jovial in the announcement that a laige
proportion of the tickets pledged had
been taken up without the necessity ef
aelicitation, and that the guarantee had
6en fully covered.
Superintendent Emery, one of tne iiv-
eat wire that ever carried voltage to
the circuit, jollied the audience on the
fact that Suiera was making the finest
showing in this respect or any city in
their circuit. He assured them that
the program before them was the finest
ever put on by the .Uison-Vi ui'.e peo
The prelude or the evening was fur
nished by the McDonough-Cagleston en
tertainers. They are merely c duet in
number but a quartet in the variety of
their program numbers a tparkling
repertoire of songs and readings.
The alleged lecture of the evening
was not a lecture at all, but a personal
account of experiences in "darkest Rus
sia" by Rev. Dr. Joseph Clare, the
plump, jovial, keen-eyed and keen
witted fipastor of an English-America
church in Petrogrnd. His address
coistituted the most enlightening ex
position of present end past conditions
In Russia ever given In Salem, and for
a hour anil a halt lie ne.ia ms uuiueni-e
in close Interest.
Dr. Clare was not only closely In
touch with some of the leaders in the
Russian revolution, but was ait eye wit
ness of some of the terrible scene en-
uted on the streets of Petrogiad. More
than once his own life was iu duuger,
Taxable Treasure Is Taken
Out Of Country To Beat
Indemnity Levies.
By O&rl D. Croat
(Cnited Press Stuff Correspondent.)
Ilcrlin (fly Mail.) Svwl.iilund and
the Scandinavian countries ut piesent
house a vast treasure in German tnd
Austrian securities. Their worth can
only be guessed, but it Is estimated that
they run into many millions of doilurs.
These securities have been smuggle"
out of Austria and Oermuny ogalnst the
time when their owners would have to
help pay the German war indemnities.
Because of the movement of tiusc vulu
L.I .... . 1. r. t 1 . . !1 i Tl inivitrtiin.ittf
nuiw fjuwrm, lur w. ...... ftv . . . -
ma(l0 tron complttint in the course of
the peace nogotiatioii. It pointed out
ib.al a VMt. f""' ! "T'ZJT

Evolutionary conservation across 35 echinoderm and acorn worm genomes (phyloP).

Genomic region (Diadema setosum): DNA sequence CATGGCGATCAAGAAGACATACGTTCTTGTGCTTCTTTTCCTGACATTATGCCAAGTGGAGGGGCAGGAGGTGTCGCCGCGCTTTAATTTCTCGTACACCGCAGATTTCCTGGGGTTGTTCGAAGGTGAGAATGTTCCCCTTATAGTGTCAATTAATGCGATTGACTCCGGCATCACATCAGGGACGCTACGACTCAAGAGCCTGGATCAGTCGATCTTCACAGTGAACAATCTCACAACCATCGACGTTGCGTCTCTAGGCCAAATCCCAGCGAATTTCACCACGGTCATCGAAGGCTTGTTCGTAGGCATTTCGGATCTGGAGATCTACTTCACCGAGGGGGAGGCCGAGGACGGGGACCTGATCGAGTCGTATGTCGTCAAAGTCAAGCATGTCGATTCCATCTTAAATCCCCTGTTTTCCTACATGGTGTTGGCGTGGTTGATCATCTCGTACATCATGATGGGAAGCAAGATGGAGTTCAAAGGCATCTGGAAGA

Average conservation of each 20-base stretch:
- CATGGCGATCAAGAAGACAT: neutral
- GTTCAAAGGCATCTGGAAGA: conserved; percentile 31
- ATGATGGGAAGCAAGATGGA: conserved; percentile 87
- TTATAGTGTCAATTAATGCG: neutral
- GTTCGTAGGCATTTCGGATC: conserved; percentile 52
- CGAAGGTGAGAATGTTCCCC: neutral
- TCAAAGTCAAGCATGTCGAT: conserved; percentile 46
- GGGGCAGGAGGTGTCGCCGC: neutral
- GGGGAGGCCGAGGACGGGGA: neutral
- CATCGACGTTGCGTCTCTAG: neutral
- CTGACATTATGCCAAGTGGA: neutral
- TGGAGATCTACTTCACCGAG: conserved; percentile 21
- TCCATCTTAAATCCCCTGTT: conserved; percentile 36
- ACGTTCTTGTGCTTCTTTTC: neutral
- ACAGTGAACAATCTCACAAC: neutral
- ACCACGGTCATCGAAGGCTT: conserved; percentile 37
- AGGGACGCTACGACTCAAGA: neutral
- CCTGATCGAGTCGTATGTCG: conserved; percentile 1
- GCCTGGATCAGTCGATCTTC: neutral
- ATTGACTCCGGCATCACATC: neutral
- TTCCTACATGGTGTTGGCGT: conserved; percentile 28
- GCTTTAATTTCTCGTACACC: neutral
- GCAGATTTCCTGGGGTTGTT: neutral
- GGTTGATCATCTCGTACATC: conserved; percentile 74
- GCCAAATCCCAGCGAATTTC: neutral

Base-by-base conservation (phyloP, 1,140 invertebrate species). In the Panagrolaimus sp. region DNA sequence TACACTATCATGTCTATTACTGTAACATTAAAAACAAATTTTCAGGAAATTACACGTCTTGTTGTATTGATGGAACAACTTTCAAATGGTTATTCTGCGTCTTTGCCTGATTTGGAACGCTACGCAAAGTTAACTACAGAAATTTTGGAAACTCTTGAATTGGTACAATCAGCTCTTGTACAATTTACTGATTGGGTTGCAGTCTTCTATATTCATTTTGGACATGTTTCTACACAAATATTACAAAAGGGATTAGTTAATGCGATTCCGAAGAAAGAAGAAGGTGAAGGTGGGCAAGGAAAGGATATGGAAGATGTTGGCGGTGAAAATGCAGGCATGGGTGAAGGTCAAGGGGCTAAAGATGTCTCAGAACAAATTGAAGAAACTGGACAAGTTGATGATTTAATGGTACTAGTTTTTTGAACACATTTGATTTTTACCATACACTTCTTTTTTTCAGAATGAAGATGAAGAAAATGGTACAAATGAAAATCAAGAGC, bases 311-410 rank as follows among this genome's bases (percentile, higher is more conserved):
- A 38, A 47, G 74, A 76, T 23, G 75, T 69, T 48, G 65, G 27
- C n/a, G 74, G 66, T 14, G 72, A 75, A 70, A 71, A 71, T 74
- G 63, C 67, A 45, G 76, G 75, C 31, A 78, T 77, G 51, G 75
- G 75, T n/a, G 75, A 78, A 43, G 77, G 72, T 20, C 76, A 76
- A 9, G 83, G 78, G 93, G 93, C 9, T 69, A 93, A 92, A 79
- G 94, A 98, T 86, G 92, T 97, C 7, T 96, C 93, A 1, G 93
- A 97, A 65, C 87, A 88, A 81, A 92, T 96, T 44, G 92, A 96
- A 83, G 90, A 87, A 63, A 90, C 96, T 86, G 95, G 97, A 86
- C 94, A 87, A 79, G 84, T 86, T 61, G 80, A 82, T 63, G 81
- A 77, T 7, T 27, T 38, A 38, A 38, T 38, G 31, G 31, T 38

' r.ovt.ring; M,
i ,, . . l i
could not be reached.
The securities were tnke.1 out by
wealthy men who desired to cseape
their share of the burdens aiising from
peace payments. In some cases, air
plaucj were used to take out great
stores of securities. In other cases, di
rectly after the armistice, it was pos
sible for the wealthy to pack up thou
tangible assets snd move quietly into
Switzerland, or some other neutral eoun
try, where the securities were sufely
stowed sway out of the reach of the
German government.
Only today there came news rroin Vi
enna of a considerable movement of
Austrian and Hungarian paper out of
the country. One estimate was that re
cently $1,000,000,000 worfh of notes and
other securities had been smuggled out
of the eountry with quite evident signs
that, the movement had the same pur
pose behind it as the earlier German
The government Is now seeing to it
that Bo great sums of money or paper
are allowed to slip through the oouu
dnries unless for leyitimate pmposes.
Germany complains that her ability to
meet foreiga claims has been materially
decreased by the acts of war-swollen
profiteers fad wealthy citizens who
chose to take their wealth away rather
than aid in rebuilding Germany, where
in these profits were made.
Incidentally, Switzerland and tiie oth
er neutral countries btve made vast pro
fits through the warj while the access
of wealthy Germans with taen lortunes
' makes money flow rather freely. Hwit
zerlnnd hat been for some time the
playground ef Europ, owing to the clo
and for months Via own family was